Dec 9, 2009
  13. snaky69 macrumors 603

    Mar 14, 2008
    You can put a timer on powering on and shutdown I think natively on OS X. It is in the energy pane, schedule.
  14. matthiasr macrumors newbie

    Jun 5, 2010
    You ran into a combination of things.

    Yes, there are (kind of) two kinds of sleep, but this is not what happened to you in the first place.

    In my experience, the 'go to sleep after inactivity' does not really work most of the time. This is because all kinds of stuff count as 'activity' (see the kb article linked above), stuff like iTunes playing music (which is what you want) or some other program accessing the hard disk regularly (which is not what you want, but hard to distinguish for the OS).

    On the other hand, events like closing the lid, pressing cmd+alt+eject or the battery running really low trigger going to sleep immediately, regardless of any activity possibly going on (there may be some stuff that can still prevent this, but that's really rare).

    Only *then* the two kinds of sleep come into play: there's suspend-to-RAM and suspend-to-disk. In the first case, basically only the RAM is being kept powered, in the second case the RAMs content is written to disk and the computer is powered off completely.

    All recent Macs do a combination of both: the RAM contents are being written to disk, but the RAM is also being powered. This is when your MBPs light is breathing.

    As long as the power to the RAM is not being cut off, your Mac will wake up 'immediately' on a keypress, opening the lid or the like. If on the other hand the power is being cut for any reason (e.g. battery running low), its contents will be restored from disk. This takes some time, and you can see the progress bar. Since the computer is completely powered off in this case, you will need to press the power button to turn it on, just as if you had shut it down.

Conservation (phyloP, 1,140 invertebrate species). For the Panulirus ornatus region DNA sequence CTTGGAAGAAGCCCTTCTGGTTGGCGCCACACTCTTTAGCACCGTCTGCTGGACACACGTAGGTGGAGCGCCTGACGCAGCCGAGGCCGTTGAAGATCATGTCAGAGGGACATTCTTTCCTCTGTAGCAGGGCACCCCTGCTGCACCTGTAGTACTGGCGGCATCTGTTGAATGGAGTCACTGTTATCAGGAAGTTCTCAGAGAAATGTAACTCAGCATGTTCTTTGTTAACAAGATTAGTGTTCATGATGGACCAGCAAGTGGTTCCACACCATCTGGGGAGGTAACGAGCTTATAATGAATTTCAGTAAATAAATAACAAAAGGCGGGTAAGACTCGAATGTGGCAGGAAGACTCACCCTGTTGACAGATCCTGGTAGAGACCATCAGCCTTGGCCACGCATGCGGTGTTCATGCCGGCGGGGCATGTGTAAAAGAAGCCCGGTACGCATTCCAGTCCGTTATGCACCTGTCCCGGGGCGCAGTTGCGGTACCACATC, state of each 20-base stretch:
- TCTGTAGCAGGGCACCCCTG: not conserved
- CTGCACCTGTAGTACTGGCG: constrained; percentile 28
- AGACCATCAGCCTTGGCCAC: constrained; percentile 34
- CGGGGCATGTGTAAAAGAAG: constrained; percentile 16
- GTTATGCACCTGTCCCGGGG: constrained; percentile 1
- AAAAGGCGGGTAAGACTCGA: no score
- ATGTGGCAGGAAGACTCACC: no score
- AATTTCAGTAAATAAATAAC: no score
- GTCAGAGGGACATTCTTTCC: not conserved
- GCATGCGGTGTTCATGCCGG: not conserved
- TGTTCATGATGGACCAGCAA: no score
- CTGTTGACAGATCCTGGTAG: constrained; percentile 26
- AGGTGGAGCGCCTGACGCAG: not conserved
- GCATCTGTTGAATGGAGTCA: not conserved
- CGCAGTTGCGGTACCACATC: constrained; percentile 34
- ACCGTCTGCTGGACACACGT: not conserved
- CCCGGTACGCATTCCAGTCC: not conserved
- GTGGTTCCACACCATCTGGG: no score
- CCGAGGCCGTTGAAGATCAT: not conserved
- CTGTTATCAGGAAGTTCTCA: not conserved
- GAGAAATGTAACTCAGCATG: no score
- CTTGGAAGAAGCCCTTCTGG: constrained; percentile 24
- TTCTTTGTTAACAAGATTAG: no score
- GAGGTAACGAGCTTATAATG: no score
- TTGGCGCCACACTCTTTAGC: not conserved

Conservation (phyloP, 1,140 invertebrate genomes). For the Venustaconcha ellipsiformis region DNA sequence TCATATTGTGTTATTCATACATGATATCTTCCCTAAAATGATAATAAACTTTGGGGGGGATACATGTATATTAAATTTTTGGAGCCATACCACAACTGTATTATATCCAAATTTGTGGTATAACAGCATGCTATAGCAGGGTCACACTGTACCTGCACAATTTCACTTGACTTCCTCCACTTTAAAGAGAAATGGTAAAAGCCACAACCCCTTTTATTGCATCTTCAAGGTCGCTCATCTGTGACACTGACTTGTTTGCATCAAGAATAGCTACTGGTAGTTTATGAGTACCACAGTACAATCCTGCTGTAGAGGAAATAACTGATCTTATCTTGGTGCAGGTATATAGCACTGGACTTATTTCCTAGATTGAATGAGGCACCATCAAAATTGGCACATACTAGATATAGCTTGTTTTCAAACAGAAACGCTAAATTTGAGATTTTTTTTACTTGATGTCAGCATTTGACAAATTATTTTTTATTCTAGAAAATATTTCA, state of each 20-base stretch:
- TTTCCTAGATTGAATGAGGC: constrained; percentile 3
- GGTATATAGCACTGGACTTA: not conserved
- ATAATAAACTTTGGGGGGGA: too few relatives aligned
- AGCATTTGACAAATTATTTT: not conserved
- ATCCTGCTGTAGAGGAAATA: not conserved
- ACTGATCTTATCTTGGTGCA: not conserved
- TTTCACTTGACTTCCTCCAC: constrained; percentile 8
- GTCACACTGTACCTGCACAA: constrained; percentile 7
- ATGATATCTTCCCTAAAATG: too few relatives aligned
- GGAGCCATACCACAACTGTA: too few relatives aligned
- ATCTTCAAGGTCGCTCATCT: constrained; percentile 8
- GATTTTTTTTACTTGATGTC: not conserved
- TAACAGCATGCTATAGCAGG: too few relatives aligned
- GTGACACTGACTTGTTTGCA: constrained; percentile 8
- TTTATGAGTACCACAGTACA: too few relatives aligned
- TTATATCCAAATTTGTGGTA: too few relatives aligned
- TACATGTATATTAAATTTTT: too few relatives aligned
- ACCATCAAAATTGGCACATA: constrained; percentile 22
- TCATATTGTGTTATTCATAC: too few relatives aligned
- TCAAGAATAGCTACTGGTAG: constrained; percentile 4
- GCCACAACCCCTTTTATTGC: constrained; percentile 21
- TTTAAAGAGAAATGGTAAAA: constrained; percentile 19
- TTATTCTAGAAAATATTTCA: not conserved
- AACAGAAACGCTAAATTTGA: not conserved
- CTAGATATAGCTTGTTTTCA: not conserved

On MacBooks with removable batteries, this can be provoked by removing power and battery while it is asleep. Dunno if pulling the plug on a sleeping iMac does the same, but I think it should.

    So, here's what happened to you: Something prevented your MBP from becoming 'inactive', thus it never went to sleep even after iTunes had finished playing. When the battery ran really low, it went to sleep forcibly to prevent data loss (just af if you had been working on it beyond the "Reserve Battery Power" warning). Because the battery was already low, it couldn't maintain suspend-to-RAM, which is why the 'usual' wakeup routine didn't work and you had to press the power button.

    If you're not afraid of the command line, there's a manual solution to your problem: the command 'sudo shutdown -s +<minutes>' (this is a literal +) tells the computer to go to sleep after the specified time. This is regardless of whether iTunes is playing, so the length of your playlist doesn't matter. It's like 'close the lid for me after x minutes', except that it can't physically close the lid of course.

    Other time formats are possible (like 'now' or a specific time, refer to the shutdown manpage). You can also use '-h' to shut the computer down at the specified time, if you want to.

    A problem with this is that it will repeatedly send beeps to all open terminals as the shutdown (or sleep) time approaches. I have no simple solution to this. (Anyone?)